Kind of like a fill light but much more subtle, a bias light illuminates the subject just shy of perception, but when combined with a transient source such as a practical fire light, the image appears to be entirely illuminated by the practical fire light, with all its gradations and dynamics.
If you think in terms of characteristic curves of a film or sensor, a bias light brings the subject level up to the bottom of the linear portion of the curve, or just to the top of the toe. Any additional light, such as from a practical fire source, catapults the exposure into the linear portion of the curve with its resultant steeper rise of response in relation to exposure.
I learned this trick from the late Frank Stanley, ASC. He taught a workshop at the International Film Workshops in Maine (now the Maine Media Workshops+College). Frank was demonstrating the ubiquitous night exterior cigarette lighting, lighting setup. He demonstrated the bias light by positioning a small soft light just out of frame and in-line with the pending match light. He adjusted the light level so that it’s effect was barely visible as it played upon the actor on his final mark. However, when our actor emerged from a dark and foggy alley, strode to his mark and lit up a cigarette, his face was illuminated in a vibrant flare of match fire.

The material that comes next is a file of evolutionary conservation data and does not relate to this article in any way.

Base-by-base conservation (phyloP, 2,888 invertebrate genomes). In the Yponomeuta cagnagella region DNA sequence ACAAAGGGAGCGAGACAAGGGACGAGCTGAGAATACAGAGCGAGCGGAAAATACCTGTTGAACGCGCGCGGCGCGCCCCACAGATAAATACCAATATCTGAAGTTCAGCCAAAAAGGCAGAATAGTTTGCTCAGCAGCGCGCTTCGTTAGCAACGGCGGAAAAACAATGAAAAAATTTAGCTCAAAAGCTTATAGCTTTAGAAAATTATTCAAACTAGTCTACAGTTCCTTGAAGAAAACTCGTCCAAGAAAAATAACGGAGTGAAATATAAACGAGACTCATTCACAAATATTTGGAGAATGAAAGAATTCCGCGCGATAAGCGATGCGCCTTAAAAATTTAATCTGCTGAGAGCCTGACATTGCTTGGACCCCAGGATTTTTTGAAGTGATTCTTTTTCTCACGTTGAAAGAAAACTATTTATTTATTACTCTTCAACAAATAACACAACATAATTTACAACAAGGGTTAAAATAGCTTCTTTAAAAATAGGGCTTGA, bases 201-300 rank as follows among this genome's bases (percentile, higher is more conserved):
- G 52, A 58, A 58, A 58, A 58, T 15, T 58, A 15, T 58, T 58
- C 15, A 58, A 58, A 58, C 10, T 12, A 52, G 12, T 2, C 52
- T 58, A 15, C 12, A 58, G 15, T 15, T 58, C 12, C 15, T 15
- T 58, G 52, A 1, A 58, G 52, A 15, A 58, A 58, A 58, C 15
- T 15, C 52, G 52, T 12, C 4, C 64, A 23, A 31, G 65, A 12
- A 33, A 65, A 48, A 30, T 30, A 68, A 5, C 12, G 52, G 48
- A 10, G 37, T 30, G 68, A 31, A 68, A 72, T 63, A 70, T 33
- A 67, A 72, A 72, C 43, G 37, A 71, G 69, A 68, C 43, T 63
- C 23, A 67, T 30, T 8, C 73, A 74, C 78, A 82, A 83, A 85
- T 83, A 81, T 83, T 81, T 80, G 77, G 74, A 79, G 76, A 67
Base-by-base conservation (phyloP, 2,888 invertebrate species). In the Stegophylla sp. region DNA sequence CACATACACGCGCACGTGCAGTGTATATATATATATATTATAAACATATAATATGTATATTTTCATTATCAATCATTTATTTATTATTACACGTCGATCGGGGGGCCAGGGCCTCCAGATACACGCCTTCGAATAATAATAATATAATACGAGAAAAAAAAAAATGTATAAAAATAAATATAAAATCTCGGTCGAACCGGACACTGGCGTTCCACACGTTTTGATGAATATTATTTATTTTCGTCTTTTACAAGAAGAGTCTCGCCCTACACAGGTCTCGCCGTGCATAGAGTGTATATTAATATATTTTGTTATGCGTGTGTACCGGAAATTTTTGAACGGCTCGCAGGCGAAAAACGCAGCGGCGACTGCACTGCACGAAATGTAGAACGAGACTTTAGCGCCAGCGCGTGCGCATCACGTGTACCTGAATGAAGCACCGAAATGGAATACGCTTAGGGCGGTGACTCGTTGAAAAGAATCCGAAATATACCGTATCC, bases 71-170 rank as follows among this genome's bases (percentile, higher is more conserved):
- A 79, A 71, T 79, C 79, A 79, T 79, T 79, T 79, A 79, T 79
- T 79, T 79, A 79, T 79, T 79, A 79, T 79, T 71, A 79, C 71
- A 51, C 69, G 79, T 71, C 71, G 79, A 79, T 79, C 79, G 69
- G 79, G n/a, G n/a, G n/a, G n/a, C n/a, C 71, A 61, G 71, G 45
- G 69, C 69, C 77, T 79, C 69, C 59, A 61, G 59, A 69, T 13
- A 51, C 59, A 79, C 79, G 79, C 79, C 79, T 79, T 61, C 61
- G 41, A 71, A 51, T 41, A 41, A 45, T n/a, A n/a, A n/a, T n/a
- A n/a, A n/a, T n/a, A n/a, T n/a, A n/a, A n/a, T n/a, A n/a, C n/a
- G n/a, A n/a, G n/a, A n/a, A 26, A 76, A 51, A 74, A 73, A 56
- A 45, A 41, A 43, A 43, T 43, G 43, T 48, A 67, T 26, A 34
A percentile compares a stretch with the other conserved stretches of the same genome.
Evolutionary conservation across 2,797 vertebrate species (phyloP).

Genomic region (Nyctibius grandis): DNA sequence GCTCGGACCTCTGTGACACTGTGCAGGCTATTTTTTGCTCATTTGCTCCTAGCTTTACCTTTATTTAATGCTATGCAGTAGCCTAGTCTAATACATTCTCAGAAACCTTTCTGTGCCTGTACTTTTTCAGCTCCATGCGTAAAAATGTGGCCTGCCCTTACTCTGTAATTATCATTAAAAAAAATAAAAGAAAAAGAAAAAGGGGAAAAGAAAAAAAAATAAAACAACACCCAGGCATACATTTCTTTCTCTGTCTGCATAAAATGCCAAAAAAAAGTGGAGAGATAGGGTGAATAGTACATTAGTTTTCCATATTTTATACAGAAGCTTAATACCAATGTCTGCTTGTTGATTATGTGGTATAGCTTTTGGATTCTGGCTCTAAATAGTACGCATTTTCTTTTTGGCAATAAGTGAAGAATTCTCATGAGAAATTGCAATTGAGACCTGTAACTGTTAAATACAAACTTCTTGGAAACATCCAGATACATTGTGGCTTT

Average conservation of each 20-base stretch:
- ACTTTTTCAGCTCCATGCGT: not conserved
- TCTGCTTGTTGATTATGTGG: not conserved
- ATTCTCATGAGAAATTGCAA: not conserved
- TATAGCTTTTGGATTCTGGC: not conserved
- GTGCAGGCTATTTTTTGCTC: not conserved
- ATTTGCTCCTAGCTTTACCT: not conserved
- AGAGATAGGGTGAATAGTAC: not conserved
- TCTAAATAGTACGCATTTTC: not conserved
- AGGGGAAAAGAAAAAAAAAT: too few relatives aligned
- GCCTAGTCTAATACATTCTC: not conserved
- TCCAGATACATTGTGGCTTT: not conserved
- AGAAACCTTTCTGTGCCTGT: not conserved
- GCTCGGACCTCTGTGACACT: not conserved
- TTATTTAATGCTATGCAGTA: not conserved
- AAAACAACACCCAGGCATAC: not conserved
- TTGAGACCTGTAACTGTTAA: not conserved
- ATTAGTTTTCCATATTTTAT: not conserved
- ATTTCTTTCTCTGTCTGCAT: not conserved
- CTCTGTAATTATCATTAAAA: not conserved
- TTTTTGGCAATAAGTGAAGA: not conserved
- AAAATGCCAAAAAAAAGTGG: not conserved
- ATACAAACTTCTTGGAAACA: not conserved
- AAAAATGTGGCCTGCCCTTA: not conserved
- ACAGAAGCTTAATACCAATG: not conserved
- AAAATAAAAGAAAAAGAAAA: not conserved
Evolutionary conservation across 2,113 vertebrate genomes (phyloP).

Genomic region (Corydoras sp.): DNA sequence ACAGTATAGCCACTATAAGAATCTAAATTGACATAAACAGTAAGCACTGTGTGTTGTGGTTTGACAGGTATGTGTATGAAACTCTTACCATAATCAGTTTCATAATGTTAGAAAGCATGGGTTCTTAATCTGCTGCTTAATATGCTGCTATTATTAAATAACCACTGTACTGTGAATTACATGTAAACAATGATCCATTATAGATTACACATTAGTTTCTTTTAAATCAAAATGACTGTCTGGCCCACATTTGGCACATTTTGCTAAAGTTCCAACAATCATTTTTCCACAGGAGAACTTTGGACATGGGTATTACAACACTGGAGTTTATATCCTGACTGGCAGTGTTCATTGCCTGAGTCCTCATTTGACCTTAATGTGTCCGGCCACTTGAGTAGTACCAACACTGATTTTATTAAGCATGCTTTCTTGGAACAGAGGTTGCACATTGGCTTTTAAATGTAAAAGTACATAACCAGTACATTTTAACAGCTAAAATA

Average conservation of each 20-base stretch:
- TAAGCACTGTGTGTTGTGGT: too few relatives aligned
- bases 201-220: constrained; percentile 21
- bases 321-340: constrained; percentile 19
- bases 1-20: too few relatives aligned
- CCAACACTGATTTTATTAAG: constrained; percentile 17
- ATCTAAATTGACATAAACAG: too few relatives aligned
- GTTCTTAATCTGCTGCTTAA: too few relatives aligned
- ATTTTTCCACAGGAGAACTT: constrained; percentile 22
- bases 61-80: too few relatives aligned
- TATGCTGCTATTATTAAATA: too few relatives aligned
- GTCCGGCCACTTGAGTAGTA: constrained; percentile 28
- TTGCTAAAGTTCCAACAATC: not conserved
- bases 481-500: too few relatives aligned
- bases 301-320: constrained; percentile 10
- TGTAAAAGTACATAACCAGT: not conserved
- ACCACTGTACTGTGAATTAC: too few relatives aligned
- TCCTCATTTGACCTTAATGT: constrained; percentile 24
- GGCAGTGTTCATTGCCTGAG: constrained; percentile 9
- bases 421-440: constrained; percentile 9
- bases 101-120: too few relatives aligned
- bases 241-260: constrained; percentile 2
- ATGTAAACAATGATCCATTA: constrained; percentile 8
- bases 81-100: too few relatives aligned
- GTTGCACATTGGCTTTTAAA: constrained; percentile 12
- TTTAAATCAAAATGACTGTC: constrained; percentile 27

I had the opportunity to resurrect this technique on a recent shoot. I needed to capture an actor performing with fire poi. In order to get the fire balls to pop on camera and also illuminate her face, I parked my truck about fifty feet away and hit her with the high beams. While barely noticeable in the image, the headlights augmented the existing fire light just enough to achieve full exposure and create the illusion that her face is lit solely by the poi balls.
Take a look at this snippet.